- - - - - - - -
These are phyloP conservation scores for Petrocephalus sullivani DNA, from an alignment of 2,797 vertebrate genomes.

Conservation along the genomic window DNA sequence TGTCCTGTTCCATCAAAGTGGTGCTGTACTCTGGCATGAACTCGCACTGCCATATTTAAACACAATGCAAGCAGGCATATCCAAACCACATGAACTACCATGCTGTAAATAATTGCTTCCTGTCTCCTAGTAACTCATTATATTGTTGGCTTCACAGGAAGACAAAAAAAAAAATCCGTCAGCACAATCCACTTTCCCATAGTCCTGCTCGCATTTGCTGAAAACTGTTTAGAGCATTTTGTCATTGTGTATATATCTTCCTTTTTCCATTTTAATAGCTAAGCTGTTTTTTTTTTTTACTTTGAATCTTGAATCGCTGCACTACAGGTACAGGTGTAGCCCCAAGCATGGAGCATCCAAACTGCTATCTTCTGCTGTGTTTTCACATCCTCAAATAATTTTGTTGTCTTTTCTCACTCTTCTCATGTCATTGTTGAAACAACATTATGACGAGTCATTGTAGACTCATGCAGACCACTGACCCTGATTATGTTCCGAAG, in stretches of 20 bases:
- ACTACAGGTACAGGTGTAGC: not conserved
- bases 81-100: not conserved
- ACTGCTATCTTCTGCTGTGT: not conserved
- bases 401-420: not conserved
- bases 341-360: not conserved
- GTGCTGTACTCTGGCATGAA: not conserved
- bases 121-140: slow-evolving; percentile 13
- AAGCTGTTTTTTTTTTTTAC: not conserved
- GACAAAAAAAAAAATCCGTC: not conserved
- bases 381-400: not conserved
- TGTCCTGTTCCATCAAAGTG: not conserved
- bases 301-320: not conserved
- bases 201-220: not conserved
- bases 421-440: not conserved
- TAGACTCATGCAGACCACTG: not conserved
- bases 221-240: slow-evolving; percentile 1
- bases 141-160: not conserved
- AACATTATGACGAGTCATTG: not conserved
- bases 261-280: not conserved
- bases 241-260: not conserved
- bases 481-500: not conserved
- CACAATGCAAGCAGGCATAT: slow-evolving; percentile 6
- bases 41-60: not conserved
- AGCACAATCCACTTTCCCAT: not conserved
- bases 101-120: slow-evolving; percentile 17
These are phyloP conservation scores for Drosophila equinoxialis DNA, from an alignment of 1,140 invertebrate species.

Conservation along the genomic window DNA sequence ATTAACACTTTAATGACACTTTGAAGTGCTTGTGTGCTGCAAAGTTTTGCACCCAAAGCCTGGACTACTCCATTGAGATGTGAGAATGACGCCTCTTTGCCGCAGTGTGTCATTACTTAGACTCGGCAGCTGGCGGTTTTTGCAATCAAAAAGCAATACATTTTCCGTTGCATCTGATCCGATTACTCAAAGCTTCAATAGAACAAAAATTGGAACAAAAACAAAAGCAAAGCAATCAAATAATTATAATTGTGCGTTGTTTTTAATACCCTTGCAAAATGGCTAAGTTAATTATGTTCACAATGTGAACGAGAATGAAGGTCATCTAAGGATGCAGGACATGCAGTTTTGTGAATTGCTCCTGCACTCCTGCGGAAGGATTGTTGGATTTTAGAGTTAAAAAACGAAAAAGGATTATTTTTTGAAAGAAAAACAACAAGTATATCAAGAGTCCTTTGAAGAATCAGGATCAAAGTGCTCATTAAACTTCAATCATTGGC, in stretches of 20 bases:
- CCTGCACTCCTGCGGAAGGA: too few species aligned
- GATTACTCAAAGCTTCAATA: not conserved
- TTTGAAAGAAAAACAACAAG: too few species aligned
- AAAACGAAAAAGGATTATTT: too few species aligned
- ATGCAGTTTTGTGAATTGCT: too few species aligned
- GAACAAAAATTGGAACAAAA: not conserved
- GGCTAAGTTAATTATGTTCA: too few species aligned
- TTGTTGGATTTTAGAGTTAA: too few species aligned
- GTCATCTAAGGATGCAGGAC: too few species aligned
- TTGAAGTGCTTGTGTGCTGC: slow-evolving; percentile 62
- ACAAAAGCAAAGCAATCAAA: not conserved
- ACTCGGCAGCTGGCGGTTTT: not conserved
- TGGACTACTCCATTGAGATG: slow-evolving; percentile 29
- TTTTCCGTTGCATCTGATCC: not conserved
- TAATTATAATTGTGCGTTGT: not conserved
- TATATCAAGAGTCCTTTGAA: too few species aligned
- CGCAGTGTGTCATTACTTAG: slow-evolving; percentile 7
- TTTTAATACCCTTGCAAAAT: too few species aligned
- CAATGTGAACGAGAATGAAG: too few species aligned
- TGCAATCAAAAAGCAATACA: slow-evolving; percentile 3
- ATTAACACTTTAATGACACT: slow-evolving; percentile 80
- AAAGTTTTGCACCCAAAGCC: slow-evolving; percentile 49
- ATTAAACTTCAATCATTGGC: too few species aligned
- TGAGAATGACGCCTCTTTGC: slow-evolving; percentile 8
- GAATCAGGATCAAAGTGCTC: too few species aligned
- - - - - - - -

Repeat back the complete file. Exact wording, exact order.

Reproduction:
These are phyloP conservation scores for Petrocephalus sullivani DNA, from an alignment of 2,797 vertebrate genomes.

Conservation along the genomic window DNA sequence TGTCCTGTTCCATCAAAGTGGTGCTGTACTCTGGCATGAACTCGCACTGCCATATTTAAACACAATGCAAGCAGGCATATCCAAACCACATGAACTACCATGCTGTAAATAATTGCTTCCTGTCTCCTAGTAACTCATTATATTGTTGGCTTCACAGGAAGACAAAAAAAAAAATCCGTCAGCACAATCCACTTTCCCATAGTCCTGCTCGCATTTGCTGAAAACTGTTTAGAGCATTTTGTCATTGTGTATATATCTTCCTTTTTCCATTTTAATAGCTAAGCTGTTTTTTTTTTTTACTTTGAATCTTGAATCGCTGCACTACAGGTACAGGTGTAGCCCCAAGCATGGAGCATCCAAACTGCTATCTTCTGCTGTGTTTTCACATCCTCAAATAATTTTGTTGTCTTTTCTCACTCTTCTCATGTCATTGTTGAAACAACATTATGACGAGTCATTGTAGACTCATGCAGACCACTGACCCTGATTATGTTCCGAAG, in stretches of 20 bases:
- ACTACAGGTACAGGTGTAGC: not conserved
- bases 81-100: not conserved
- ACTGCTATCTTCTGCTGTGT: not conserved
- bases 401-420: not conserved
- bases 341-360: not conserved
- GTGCTGTACTCTGGCATGAA: not conserved
- bases 121-140: slow-evolving; percentile 13
- AAGCTGTTTTTTTTTTTTAC: not conserved
- GACAAAAAAAAAAATCCGTC: not conserved
- bases 381-400: not conserved
- TGTCCTGTTCCATCAAAGTG: not conserved
- bases 301-320: not conserved
- bases 201-220: not conserved
- bases 421-440: not conserved
- TAGACTCATGCAGACCACTG: not conserved
- bases 221-240: slow-evolving; percentile 1
- bases 141-160: not conserved
- AACATTATGACGAGTCATTG: not conserved
- bases 261-280: not conserved
- bases 241-260: not conserved
- bases 481-500: not conserved
- CACAATGCAAGCAGGCATAT: slow-evolving; percentile 6
- bases 41-60: not conserved
- AGCACAATCCACTTTCCCAT: not conserved
- bases 101-120: slow-evolving; percentile 17
These are phyloP conservation scores for Drosophila equinoxialis DNA, from an alignment of 1,140 invertebrate species.

Conservation along the genomic window DNA sequence ATTAACACTTTAATGACACTTTGAAGTGCTTGTGTGCTGCAAAGTTTTGCACCCAAAGCCTGGACTACTCCATTGAGATGTGAGAATGACGCCTCTTTGCCGCAGTGTGTCATTACTTAGACTCGGCAGCTGGCGGTTTTTGCAATCAAAAAGCAATACATTTTCCGTTGCATCTGATCCGATTACTCAAAGCTTCAATAGAACAAAAATTGGAACAAAAACAAAAGCAAAGCAATCAAATAATTATAATTGTGCGTTGTTTTTAATACCCTTGCAAAATGGCTAAGTTAATTATGTTCACAATGTGAACGAGAATGAAGGTCATCTAAGGATGCAGGACATGCAGTTTTGTGAATTGCTCCTGCACTCCTGCGGAAGGATTGTTGGATTTTAGAGTTAAAAAACGAAAAAGGATTATTTTTTGAAAGAAAAACAACAAGTATATCAAGAGTCCTTTGAAGAATCAGGATCAAAGTGCTCATTAAACTTCAATCATTGGC, in stretches of 20 bases:
- CCTGCACTCCTGCGGAAGGA: too few species aligned
- GATTACTCAAAGCTTCAATA: not conserved
- TTTGAAAGAAAAACAACAAG: too few species aligned
- AAAACGAAAAAGGATTATTT: too few species aligned
- ATGCAGTTTTGTGAATTGCT: too few species aligned
- GAACAAAAATTGGAACAAAA: not conserved
- GGCTAAGTTAATTATGTTCA: too few species aligned
- TTGTTGGATTTTAGAGTTAA: too few species aligned
- GTCATCTAAGGATGCAGGAC: too few species aligned
- TTGAAGTGCTTGTGTGCTGC: slow-evolving; percentile 62
- ACAAAAGCAAAGCAATCAAA: not conserved
- ACTCGGCAGCTGGCGGTTTT: not conserved
- TGGACTACTCCATTGAGATG: slow-evolving; percentile 29
- TTTTCCGTTGCATCTGATCC: not conserved
- TAATTATAATTGTGCGTTGT: not conserved
- TATATCAAGAGTCCTTTGAA: too few species aligned
- CGCAGTGTGTCATTACTTAG: slow-evolving; percentile 7
- TTTTAATACCCTTGCAAAAT: too few species aligned
- CAATGTGAACGAGAATGAAG: too few species aligned
- TGCAATCAAAAAGCAATACA: slow-evolving; percentile 3
- ATTAACACTTTAATGACACT: slow-evolving; percentile 80
- AAAGTTTTGCACCCAAAGCC: slow-evolving; percentile 49
- ATTAAACTTCAATCATTGGC: too few species aligned
- TGAGAATGACGCCTCTTTGC: slow-evolving; percentile 8
- GAATCAGGATCAAAGTGCTC: too few species aligned